(The Lord Lyon is by law, the heraldic authority for Scotland, dealing with all matters relating to Scottish Heraldry and Coats of Arms. The Court of the Lord Lyon has also maintained the Scottish Public Registers of Arms and Genealogies since 1672.)
As such Peter, as he likes to be called, was confirmed ‘Chief of the Name and Arms of Carruthers’ and to highlight his status as chief, he was further granted supporters of two fallow deer bucks rampant on a compartment of heathland strewn with the clan plant, gorse in bloom. The gorse being the clan plant of Carruthers0.
Guidelines from the Lord Lyon (Dec 2021)
It is interesting to note that within the latest guidance by the Lord Lyon, the legal position of Chief is clearly defined, as is their link to Scotland and the clarification of the obvious in the eyes of Scottish law, culture and society. This clearly states that there is only ever ‘one’ Scottish Clan or Family of that name and only one chiefs . See below
*While a clan or family association, society or other corporate body may be created that body is created only in support of a clan or family. That body is not itself the clan or family. That is an important distinction.
*The chiefship of a clan or family is regulated by the Lord Lyon King of Arms by regulation of arms.
*The Lord Lyon does not regulate the leadership of associations, societies or other corporate bodies created in support of a clan or family. That is an internal matter for the association, society or corporate body itself.
*Any chief recognised by the Lord Lyon as chief of a clan or family is chief of all who bear the name of the clan or family and not only those belonging to a particular body.
As such Peter Carruthers of Holmains, within Scottish law and in the eyes of the Lord Lyon , remains the Chief of all who recognise their links to the Scottish border clan Carruthers.
Applicable to our Chief
Below is the information regarding the process that was applcable to the confirmation of our own chief in 2019. What is important is the concept of the derbhfine or family gathering, although used to choose a Commander, a chief must prove without doubt his/her lineage and right to bear the chiefly arms of the clan or family. As long as that lineage is proven and the individual is confirnmed he can near the arms og that clan or family, their country of residence is not an issue to the Lord Lyon;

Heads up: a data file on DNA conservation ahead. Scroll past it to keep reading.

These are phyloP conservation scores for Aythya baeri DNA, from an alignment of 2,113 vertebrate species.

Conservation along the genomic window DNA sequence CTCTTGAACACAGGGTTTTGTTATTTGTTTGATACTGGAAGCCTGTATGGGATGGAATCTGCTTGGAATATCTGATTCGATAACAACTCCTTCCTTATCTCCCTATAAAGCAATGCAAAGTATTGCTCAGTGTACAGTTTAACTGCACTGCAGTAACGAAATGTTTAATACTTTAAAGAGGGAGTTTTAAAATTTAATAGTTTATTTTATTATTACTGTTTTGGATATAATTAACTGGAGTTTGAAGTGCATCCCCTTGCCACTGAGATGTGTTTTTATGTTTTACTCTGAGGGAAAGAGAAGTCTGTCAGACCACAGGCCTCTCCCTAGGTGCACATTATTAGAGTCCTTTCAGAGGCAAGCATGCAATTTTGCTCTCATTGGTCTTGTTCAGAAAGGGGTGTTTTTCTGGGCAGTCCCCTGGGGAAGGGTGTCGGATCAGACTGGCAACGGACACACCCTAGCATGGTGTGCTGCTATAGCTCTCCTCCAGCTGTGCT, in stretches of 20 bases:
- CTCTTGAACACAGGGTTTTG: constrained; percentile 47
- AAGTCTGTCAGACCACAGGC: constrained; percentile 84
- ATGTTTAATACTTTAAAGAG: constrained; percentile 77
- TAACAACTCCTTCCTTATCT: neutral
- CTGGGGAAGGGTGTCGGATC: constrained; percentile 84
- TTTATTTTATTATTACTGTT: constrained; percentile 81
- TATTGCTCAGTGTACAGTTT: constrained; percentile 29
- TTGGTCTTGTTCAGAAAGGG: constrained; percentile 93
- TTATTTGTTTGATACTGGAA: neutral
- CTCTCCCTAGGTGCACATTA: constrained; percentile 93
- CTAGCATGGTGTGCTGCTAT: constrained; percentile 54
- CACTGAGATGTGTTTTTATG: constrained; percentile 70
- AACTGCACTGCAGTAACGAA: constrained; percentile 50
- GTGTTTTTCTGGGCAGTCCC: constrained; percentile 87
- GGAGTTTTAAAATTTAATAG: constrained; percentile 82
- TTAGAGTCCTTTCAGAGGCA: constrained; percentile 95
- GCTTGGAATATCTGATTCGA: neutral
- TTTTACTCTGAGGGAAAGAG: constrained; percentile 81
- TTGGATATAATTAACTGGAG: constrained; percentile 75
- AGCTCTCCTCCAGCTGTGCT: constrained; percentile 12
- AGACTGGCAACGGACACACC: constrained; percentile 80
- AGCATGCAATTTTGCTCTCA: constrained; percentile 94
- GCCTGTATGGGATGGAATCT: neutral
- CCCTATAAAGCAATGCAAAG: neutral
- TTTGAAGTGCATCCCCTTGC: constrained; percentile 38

The ad hoc derbhfine was an ancient process for choosing a successor to the late head of a royal house or great family. This process was adopted within the Scottish clan system for the purpose of selecting a chief involving selection by the great and the good of the clan of an individual from a group falling within the chiefly bloodline. That group essentially comprised all members of the clan, male or female, who could trace their ancestry to the most recent great grandfather in the chiefly line. With social and economic change this process fell into disuse in or around the 13th and 14th Centuries.
(As such there were two claimants to the Carruthers Arms – senior of the house of Holmains and senior of the House of Dormont, a cadet of Holmains but still on the ancestral lands. Both petitions were presented to the Lord Lyon for his judgement and decision, the former in January 2018, the latter in December 2017.
As petitioners with robust genealogy existed, a family gathering would not be considered anyway. )
Since at least the 16th Century to be recognised as chief of a clan or family has required an individual to be entitled to bear the undifferenced arms of the clan or family (i.e. the principal arms of the clan or family that descend from one chief to the next in undifferenced form through the generations) and so be “Chief of the Name and Arms” of the clan or family. It is for the Lord Lyon to determine who has legally succeeded and is entitled to bear the undifferenced arms of a clan or family.